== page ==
If you’re struggling to afford IVF and need financial help to achieve your fertility goals, it’s worth checking to see if your health insurance covers any part of the IVF treatment process. The good news is 15 states have passed laws that require insurers to either cover or offer coverage for infertility diagnosis and treatment. States with mandated insurance coverage for fertility issues include Arkansas, California, Connecticut, Hawaii, Illinois, Louisiana, Maryland, Massachusetts, Montana, New Jersey, New York, Ohio, Rhode Island, Texas and West Virginia.

If you live in one of these states, it’s likely at least part of your IVF treatment costs will be covered by insurance. As Huff notes, however, you may have to spend money proving you are unable to conceive on your own first.

You should also keep in mind that coverage rules in each state are different. According to the National Conference of State Legislatures (NCSL), state rules range from forcing insurance companies to cover infertility treatment and IVF to having to cover infertility only but not the actual IVF procedure.

As Huff noted, one newer change that has benefited consumers is the fact that many employers are hopping on board the IVF-treatment bandwagon. Innovative companies like Starbucks, Facebook and Google have stepped up to increase infertility and IVF treatment coverage for their workers, for example.

If you don’t believe your health insurance covers IVF but aren’t sure, Huff says you should sit down with your human resources department to explore your options.

Grants and IVF programs

Both Huff and Tomkins say it’s worth checking into various grants and funding programs if you know you’ll need help affording IVF. Grants and IVF programs are often based on financial need, notes Huff. But since each program has its own guidelines, there is no set limit on how much you can earn and still get help.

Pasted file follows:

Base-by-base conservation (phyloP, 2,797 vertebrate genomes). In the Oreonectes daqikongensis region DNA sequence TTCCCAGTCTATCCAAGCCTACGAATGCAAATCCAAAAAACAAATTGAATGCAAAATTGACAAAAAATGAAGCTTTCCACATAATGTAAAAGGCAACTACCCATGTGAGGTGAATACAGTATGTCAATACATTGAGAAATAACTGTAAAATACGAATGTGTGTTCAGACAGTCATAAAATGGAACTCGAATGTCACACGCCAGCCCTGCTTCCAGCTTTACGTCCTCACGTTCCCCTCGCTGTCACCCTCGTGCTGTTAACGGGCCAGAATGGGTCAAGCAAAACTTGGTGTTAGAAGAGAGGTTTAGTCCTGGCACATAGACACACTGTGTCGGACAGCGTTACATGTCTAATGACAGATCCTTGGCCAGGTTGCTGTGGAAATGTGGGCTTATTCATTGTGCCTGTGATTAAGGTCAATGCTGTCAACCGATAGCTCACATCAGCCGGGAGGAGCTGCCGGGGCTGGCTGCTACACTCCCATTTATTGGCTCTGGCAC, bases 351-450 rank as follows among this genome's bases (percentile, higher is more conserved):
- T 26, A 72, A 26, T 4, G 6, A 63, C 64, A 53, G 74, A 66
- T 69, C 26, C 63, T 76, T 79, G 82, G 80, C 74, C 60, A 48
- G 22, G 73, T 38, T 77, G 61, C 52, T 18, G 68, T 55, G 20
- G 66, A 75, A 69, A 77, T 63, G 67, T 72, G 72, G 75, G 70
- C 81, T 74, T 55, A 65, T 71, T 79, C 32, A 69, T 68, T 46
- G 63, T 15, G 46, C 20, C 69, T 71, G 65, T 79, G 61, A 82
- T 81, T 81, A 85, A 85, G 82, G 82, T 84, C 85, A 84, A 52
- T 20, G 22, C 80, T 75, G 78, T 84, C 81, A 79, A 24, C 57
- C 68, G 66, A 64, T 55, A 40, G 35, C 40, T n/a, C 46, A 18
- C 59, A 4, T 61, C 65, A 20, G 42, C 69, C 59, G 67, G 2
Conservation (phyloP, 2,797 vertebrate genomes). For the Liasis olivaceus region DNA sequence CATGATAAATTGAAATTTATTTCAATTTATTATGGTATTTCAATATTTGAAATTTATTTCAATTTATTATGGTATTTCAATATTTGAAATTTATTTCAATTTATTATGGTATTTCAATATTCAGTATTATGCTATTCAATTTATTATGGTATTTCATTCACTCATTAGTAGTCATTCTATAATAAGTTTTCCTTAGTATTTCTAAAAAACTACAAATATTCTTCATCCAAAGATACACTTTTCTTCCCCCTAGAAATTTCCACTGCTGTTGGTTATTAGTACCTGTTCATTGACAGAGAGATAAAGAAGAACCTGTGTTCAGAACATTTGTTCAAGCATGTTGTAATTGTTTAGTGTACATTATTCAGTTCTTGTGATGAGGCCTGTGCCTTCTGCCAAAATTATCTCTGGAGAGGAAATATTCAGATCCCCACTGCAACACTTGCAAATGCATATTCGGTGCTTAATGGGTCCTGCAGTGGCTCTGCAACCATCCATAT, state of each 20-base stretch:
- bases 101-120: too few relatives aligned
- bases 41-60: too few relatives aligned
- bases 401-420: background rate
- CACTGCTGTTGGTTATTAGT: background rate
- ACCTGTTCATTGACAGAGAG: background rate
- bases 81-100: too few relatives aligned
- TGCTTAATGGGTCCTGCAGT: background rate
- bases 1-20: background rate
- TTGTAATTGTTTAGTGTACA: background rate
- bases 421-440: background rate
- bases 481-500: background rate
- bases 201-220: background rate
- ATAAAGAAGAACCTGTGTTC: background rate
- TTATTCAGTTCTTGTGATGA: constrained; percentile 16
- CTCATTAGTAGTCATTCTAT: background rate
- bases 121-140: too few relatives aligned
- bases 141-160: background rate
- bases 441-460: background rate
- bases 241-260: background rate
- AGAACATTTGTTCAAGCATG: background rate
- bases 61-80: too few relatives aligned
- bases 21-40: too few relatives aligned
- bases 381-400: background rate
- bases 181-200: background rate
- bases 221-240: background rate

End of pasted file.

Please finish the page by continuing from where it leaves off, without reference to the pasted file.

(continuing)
Firms may even consider your total financial picture before approving you for aid. If you’re applying for an IVF grant but just financed a new car, for example, Huff says you might not be approved for help, even if your income is low.

Before you consider borrowing money for IVF, it’s worth considering the grants and aid that is available. Here are some of the most popular grants and programs you may want to apply for:

  • The Footsteps for Fertility Foundation: The Footsteps for Fertility Foundation hosts 5K walks to raise money for IVF treatment. Grants are offered at $5,000 each or less and are awarded by random selection after each fundraising walk.
  • Pay It Forward Fertility Foundation: The Pay It Forward Foundation collects donations to be dispersed to uninsured applicants who need help paying for IVF. Grant amounts vary, and a $60 non-refundable application fee is required to apply.
  • Baby Quest Foundation: Baby Quest Foundation grants are offered to applicants who meet requirements such as having their own place of residence and being employed. These grants are offered twice per year and the amounts vary based on availability.
  • The International Council on Infertility Information Dissemination Scholarship: This scholarship is available to tax-paying U.S. citizens who are registered and participating members within the INCIID Community. This program is not a grant, however. Instead, it connects qualified applicants with donated IVF services.
  • Kevin J. Lederer Life Foundation: This grant is available to residents of Indiana, Illinois, Missouri and Wisconsin who have been diagnosed with infertility. Grants are available in amounts up to $10,000.
  • Parental Hope Grant: The Parental Hope Grant is available to individuals with diagnosed infertility. Grant amounts vary and may be used to cover various phases of IVF treatment.

Financing IVF

Receiving a grant to help with IVF treatment costs would be ideal, but there’s no guarantee you’ll get the help you need or enough financial assistance to cover the entire costs of IVF. For this reason, many infertile couples turn to financial products like personal loans, lines of credit and credit cards to pay for their treatment.

Here’s how each of these options works, plus the advantages and disadvantages:

Personal Loans

Since personal loans come with a fixed interest rate and predictable monthly payments, many see them as the best option to cover IVF treatment. With a personal loan, you know exactly how much interest you’ll pay throughout the life of your loan as well as when your loan will be paid off.

Advantages

  • You’ll have predictable monthly payments and interest costs.
  • Know exactly when your IVF treatment will be paid off.
  • You may qualify for a low APR depending on your creditworthiness.

Disadvantages

  • Some loans charge origination fees.